Spamhaus hacking suspect 'had mobile attack van'
A Dutchman accused of mounting one of the biggest attacks on the internet used a "mobile computing office" in the back of a van.
The 35-year-old, identified by police as "SK", was arrested last week.
He has been blamed for being behind "unprecedentedly serious attacks" on non-profit anti-spam watchdog Spamhaus.
Dutch, German, British and US police forces took part in the investigation leading to the arrest, Spanish authorities said.
The Spanish interior minister said SK was able to carry out network attacks from the back of a van that had been "equipped with various antennas to scan frequencies".
He was apprehended in the city of Granollers, 20 miles (35km) north of Barcelona. It is expected that he will be extradited from Spain to be tried in the Netherlands.
'Robust web hosting'
Police said that upon his arrest SK told them he belonged to the "Telecommunications and Foreign Affairs Ministry of the Republic of Cyberbunker".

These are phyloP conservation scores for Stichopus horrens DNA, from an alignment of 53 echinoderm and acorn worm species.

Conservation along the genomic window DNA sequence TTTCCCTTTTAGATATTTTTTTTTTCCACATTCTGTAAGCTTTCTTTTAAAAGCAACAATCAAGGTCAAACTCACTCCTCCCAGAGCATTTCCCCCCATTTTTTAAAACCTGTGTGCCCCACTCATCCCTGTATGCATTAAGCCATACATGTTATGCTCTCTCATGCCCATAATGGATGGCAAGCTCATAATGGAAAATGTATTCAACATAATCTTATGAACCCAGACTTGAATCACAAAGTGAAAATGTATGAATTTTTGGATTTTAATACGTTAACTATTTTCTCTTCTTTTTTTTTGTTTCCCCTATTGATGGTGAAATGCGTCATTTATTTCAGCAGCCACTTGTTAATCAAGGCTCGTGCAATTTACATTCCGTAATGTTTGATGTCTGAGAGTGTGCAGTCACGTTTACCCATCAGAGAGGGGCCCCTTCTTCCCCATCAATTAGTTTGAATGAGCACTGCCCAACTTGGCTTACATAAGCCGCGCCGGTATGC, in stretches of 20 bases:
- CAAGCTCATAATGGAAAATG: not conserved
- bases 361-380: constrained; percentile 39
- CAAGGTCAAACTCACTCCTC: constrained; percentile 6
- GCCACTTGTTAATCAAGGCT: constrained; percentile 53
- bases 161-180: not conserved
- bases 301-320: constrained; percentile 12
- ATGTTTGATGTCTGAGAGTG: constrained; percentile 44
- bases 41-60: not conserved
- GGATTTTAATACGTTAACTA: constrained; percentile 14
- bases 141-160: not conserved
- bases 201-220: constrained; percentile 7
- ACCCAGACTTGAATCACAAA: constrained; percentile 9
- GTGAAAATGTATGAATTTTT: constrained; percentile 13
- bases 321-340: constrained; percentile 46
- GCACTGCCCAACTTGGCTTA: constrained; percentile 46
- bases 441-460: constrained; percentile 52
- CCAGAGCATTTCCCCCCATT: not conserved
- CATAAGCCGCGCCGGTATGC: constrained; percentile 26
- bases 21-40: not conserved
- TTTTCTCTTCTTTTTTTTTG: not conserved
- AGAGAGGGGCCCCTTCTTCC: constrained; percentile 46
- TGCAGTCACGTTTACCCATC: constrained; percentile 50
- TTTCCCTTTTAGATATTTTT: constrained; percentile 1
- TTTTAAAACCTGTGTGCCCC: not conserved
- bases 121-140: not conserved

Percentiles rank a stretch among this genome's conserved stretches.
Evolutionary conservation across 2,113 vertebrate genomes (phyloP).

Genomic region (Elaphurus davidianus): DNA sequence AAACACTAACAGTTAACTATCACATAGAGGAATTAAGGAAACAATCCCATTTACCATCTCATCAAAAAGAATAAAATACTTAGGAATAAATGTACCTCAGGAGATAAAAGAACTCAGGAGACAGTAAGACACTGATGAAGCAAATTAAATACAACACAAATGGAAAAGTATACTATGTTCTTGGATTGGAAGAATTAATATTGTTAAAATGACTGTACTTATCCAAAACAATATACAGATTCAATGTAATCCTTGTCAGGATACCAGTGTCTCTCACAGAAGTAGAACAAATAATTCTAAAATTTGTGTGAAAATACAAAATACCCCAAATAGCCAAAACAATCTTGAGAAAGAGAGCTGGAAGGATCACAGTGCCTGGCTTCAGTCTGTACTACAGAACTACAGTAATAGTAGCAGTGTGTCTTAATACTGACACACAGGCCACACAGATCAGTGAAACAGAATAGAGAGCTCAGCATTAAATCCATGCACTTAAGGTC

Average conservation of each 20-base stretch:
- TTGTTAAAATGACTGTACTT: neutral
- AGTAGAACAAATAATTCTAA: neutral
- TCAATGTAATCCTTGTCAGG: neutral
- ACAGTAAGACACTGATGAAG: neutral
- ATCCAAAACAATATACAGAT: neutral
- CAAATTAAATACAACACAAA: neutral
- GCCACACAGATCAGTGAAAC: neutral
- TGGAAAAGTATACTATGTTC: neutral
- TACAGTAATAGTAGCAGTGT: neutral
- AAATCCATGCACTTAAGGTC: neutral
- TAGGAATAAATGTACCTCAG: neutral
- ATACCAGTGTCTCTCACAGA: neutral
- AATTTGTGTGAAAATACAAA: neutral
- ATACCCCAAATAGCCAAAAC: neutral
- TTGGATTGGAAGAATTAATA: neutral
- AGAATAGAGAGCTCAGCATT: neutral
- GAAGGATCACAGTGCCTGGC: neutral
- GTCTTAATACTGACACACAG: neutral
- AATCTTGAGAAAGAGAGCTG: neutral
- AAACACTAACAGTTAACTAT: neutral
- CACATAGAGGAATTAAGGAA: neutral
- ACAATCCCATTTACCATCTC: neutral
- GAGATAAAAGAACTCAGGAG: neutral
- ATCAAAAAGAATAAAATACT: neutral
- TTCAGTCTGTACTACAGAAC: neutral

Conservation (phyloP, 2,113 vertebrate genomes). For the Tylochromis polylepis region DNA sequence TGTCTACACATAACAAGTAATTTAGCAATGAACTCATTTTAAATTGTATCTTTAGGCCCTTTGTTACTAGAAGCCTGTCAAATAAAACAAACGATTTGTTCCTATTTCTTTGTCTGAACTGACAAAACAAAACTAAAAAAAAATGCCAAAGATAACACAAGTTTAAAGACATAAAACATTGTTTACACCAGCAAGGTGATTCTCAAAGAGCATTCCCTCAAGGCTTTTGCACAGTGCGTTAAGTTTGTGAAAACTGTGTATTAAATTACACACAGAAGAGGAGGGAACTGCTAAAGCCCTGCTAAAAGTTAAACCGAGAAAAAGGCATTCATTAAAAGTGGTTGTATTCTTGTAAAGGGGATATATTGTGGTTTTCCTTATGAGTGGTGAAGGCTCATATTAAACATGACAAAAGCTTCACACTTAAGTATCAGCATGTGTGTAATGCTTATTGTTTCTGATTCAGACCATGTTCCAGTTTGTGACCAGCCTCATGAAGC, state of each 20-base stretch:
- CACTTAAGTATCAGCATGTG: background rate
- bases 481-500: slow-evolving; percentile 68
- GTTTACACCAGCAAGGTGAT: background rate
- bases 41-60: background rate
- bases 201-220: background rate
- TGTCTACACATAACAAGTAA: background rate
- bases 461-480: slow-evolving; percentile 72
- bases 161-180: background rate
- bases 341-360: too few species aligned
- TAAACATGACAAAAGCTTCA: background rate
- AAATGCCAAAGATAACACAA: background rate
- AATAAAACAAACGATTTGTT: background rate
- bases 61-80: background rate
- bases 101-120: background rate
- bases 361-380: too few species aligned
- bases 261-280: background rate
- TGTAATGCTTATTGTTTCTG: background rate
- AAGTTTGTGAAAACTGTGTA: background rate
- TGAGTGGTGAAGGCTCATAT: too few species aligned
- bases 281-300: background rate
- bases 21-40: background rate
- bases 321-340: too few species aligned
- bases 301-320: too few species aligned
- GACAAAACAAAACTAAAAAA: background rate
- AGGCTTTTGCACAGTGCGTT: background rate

Cyberbunker is a company that says it offers highly secure and robust web hosting for any material except child pornography or terrorism-related activity.
Spamhaus is an organisation based in London and Geneva that aims to help email providers filter out spam and other unwanted content.
To do this, the group maintains a number of blocklists, a database of servers known to be being used for malicious purposes.
Police alleged that SK co-ordinated an attack on Spamhaus in protest over its decision to add servers maintained by Cyberbunker to a spam blacklist.
Spanish police were alerted in March to large distributed-denial-of-service (DDoS) attacks originating in Spain but affecting servers in the UK, Netherlands and US.
DDoS attacks attempt to overwhelm a web server by sending it many more requests for data than it can handle.
A typical DDoS attack employs about 50 gigabits of data per second (Gbps). At its peak the attack on Spamhaus hit 300Gbps.
In a statement in March, Cyberbunker "spokesman" Sven Kamphuis took exception to Spamhaus's action, saying in messages sent to the press that it had no right to decide "what goes and does not go on the internet".